• In the age of the mobile phone, it has become more commonplace for telephone conversations to account for a relatively large proportion of the narrative delivery in films and television, including thriller series such as The X-Files, 24 and Sherlock. The mobile phone allows for far more movement during conversation, which can take place "in the field", compared with the decidedly static nature of A Change of Bait.

  • The actor Arthur Barrett (Andre) is better known as Tim Barrett the name which he acted under from the mid-Sixties onwards. Barrett carved out a prolific career in British television, particularly in light drama and comedy. He made regular appearances in Terry and June with Terry Scott and June Whitfield, and was a regular player in the comedies of David Croft and Jimmy Perry, such as Dad's Army and It Ain't Half Hot Mum. He made a further appearance in The Avengers as Salt in A Funny Thing Happened on the Way to the Station. Tim Barrett died in 1990.

  • Actor John Bailey, a familiar face on British television from the 1940s to the 1980s, would go on to be involved in another antiques shop scam in the 1967 Doctor Who serial, The Evil of the Daleks.

  • This episode was one of the first two Series 1 episodes to be reconstructed for home video, the other being Double Danger. Original producer Leonard White recorded the narration for the production in a London sound studio at the ripe old age of ninety-two!

  • Bloopers... Keel initially diagnoses Archie as having suffered a mild stroke, but later refers to the patient's ailment as a heart attack. A stroke involves an interruption or restriction of the blood flow to the brain, whereas a heart attack occurs when the blood supply to the heart is severely reduced not the same thing at all. The doctor has evidently spent too much time avenging and needs to brush up on his medical knowledge!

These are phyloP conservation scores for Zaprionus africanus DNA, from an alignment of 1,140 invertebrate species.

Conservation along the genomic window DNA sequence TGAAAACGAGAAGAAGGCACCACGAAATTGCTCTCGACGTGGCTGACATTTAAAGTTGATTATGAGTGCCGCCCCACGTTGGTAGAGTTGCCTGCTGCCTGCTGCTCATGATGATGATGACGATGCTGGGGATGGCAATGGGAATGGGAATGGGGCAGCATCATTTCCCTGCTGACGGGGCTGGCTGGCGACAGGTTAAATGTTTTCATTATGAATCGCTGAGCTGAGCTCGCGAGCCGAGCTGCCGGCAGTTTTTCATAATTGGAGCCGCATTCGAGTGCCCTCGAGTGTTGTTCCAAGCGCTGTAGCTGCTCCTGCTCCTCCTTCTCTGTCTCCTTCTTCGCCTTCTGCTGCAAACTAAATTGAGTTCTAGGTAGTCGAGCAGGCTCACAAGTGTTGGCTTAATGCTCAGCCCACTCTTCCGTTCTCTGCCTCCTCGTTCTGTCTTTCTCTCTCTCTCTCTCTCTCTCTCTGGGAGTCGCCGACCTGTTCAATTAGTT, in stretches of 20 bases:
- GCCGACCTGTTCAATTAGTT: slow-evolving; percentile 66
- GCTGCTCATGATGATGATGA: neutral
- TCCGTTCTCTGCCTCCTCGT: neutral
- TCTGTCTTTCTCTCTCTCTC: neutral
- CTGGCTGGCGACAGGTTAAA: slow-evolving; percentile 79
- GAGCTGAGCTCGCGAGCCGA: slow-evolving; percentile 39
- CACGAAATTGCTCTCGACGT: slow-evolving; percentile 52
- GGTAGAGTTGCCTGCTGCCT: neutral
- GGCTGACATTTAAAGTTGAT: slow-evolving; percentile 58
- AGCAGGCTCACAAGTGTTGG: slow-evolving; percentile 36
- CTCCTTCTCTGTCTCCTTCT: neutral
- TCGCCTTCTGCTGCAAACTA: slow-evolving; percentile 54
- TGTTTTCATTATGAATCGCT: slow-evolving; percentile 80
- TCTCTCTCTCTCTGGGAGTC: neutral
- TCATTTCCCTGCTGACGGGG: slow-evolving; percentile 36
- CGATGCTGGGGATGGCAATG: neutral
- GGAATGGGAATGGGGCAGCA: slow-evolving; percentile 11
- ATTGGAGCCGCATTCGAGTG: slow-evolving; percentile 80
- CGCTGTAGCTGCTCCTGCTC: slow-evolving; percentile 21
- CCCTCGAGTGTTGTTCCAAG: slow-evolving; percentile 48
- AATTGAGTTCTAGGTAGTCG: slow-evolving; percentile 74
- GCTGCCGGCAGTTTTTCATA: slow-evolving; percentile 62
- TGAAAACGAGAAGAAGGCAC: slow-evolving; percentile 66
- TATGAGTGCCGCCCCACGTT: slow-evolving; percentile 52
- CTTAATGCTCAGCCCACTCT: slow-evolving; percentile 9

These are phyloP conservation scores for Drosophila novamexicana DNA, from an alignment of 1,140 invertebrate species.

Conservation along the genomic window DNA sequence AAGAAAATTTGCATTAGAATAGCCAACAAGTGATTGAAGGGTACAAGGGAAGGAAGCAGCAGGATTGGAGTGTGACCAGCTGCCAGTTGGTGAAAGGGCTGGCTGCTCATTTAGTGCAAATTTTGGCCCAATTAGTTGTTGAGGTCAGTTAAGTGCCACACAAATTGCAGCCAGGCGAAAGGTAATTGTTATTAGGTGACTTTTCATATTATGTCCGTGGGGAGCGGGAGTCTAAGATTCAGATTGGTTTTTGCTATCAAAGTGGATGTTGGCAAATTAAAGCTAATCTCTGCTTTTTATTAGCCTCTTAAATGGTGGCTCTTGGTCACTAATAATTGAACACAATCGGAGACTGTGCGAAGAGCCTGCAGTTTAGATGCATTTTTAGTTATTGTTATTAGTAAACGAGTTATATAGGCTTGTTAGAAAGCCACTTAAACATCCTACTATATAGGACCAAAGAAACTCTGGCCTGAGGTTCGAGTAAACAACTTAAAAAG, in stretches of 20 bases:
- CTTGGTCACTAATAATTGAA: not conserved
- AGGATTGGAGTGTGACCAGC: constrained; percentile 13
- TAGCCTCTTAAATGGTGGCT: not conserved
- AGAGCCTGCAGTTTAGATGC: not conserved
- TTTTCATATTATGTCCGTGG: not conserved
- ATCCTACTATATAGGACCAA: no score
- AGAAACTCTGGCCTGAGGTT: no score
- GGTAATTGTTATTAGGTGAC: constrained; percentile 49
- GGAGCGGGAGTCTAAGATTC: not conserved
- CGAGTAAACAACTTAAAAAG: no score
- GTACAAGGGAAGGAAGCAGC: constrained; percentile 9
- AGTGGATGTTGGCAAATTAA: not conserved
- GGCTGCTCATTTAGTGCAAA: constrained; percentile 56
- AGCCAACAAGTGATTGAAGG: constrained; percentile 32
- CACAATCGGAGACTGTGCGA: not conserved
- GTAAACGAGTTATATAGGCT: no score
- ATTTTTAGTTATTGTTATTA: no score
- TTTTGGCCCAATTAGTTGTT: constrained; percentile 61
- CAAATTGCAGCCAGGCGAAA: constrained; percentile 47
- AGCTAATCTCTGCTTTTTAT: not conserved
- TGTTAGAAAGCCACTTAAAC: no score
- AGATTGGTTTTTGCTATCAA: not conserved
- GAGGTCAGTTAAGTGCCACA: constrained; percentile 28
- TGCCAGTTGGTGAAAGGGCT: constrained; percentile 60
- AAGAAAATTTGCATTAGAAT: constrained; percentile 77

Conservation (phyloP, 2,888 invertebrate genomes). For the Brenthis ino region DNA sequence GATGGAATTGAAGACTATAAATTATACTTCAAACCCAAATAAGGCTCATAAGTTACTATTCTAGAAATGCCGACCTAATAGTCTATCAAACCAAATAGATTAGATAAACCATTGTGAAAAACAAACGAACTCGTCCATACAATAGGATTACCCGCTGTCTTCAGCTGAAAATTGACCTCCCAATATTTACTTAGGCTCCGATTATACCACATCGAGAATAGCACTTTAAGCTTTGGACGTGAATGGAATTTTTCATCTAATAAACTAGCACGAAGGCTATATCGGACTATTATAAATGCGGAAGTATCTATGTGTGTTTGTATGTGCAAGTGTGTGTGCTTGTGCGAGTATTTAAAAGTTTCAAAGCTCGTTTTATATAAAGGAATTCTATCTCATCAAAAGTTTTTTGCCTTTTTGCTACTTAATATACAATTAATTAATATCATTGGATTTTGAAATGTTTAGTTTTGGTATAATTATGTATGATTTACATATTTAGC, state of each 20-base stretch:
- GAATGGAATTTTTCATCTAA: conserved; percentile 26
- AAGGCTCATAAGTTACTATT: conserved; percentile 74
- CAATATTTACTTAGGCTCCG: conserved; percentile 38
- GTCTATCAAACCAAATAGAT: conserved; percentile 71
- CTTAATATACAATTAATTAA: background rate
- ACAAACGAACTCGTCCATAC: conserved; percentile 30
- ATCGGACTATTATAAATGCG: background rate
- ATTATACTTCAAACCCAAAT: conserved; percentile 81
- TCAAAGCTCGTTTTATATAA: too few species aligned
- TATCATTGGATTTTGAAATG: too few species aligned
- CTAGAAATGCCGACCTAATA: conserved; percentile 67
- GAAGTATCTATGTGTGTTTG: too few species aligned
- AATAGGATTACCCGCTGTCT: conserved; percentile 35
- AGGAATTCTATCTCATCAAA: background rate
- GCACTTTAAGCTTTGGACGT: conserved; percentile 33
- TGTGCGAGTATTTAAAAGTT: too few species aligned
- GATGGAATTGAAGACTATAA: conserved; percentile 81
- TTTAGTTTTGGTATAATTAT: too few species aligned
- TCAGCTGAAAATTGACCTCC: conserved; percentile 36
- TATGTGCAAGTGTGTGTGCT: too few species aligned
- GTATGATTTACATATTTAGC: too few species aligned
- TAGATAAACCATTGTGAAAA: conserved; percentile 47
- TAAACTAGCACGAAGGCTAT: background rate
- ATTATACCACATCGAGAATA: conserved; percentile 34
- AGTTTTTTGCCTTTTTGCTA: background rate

• Steed's bowler hat appears not to fit him very well in this episode. In several surviving stills it can be seen pressing down on Patrick Macnee's ears. There is the possibility that this was intentional and intended humorously considering the nature of the episode.

  • Stop Press... In TV Times magazine cover dated 1st December 1961, Ingrid Hafner recalled Ian Hendry clowning around on set, presumably during rehearsals for A Change of Bait: "Things were held up for something or other. The set was an old furniture shop and the place was cluttered with ancient furniture. Suddenly, there was a great rumpus among the props. And there was Ian crashing through a huge picture frame with a ridiculous Victorian fireman's helmet on his head, and a false moustache."

  • And Finally... Though it is not an obviously festive episode, and certainly not a knockabout farce, this appears to have been an appropriately light-hearted episode for the time of year. Quite apart from Steed's usual witty banter, the agent repeatedly used the word "brother" in his scene with Sampson, alluding to union, guild or even masonic membership. Herb's dialect and enthusiasm for arson contrasts with the much more serious arsonist character of Johnny Mendelssohn in Ashes of Roses. At the end of Act 1, a passer-by, misled by Steed's "OUT OF ORDER" sign, helpfully informs Keel that the public telephone isn't working, taking Keel to be a fool. The act ends with a close-up of Keel presumably depicting some comical reaction of irritation. In the final act, Andre seems to crash into something in the dark, crying out, "Ow!" Further comedy may have been drawn out by the actors' performances and by the music cues than is apparent on the page.

Plotline by Alan Hayes UK Transmissions by Simon Coward, Alan Hayes and John Tomlinson
Declassified by Alan Hayes with Richard McGinlay

With thanks to Dave Rogers, Piers Johnson, Andrew Pixley, Jaz Wiseman
and StudioCanal for their kind assistance